Inflation is bad for bonds
Inflation punishes holders of fixed rate nominal bonds. The real value of the principal is eroded by inflation over time and the real value of the coupon payments diminish with inflation. Buy-and-hold fixed income investors have to trade off this poor real return profile against capital security and the value of bonds in hedging long-term liabilities (unless they are linked to inflation). For marked-to-market bond investors there is the additional hit from higher interest rates as monetary policy tightens.
Credit offers some limited protection to the extent that coupons (yield) are higher. Minimising inflation erosion of the real income on bonds and the sensitivity of marked to market capital values to interest rates suggests low duration, high-yielding bonds. I have long been an advocate of short-duration high-yield strategies and remain so, even with the growth (and therefore credit) outlook challenged. Floating rate securities also reduce interest rate sensitivity while generating higher yields because of their underlying cash-flows in assets like asset-backed and leveraged loans. Yet it must be kept in mind that a debt obligation that issues and redeems at par will see the principal eroded by inflation and at 8% this is much more of an issue than at 2%.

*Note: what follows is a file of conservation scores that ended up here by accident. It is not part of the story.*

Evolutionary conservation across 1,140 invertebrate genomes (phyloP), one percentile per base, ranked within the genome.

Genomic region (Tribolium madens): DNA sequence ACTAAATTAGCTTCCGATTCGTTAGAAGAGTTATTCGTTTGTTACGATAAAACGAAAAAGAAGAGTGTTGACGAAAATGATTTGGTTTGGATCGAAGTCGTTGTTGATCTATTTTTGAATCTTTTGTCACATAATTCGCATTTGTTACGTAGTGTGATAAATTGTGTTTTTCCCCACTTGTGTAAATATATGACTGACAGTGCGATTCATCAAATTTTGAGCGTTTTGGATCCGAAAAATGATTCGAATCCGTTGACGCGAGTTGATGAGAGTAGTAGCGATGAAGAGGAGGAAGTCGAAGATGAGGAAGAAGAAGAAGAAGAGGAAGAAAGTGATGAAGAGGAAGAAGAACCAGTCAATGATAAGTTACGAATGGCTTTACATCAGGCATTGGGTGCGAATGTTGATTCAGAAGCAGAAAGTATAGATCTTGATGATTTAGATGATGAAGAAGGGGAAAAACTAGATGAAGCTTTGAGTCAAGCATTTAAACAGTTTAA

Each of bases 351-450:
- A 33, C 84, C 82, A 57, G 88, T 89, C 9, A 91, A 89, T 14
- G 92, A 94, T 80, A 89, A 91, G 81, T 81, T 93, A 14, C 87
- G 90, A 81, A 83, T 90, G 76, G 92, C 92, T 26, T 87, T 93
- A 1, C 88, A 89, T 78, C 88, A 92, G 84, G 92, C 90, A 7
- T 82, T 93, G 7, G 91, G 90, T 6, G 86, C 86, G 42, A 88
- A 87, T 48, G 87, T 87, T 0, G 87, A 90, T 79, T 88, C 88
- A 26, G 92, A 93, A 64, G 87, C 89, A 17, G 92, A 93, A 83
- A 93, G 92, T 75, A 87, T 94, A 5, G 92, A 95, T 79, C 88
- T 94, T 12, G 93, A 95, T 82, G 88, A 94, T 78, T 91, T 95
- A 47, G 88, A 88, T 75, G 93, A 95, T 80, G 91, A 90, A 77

Link to inflation
Inflation linked bonds are the best fixed income assets in an inflation. The principal is indexed to inflation and the income is based on the coupon rate applied to the indexed principal value. Again, minimising the duration is advisable, especially for active strategies that want to avoid the negative impact of higher interest rates. Even if inflation has peaked, the indexation is going to remain attractive for some time. And the indexation is the same for short and long dated inflation-linked bonds, so best to avoid the negative of rising rates by staying at the short end for now.
Bad inflation, bad for margins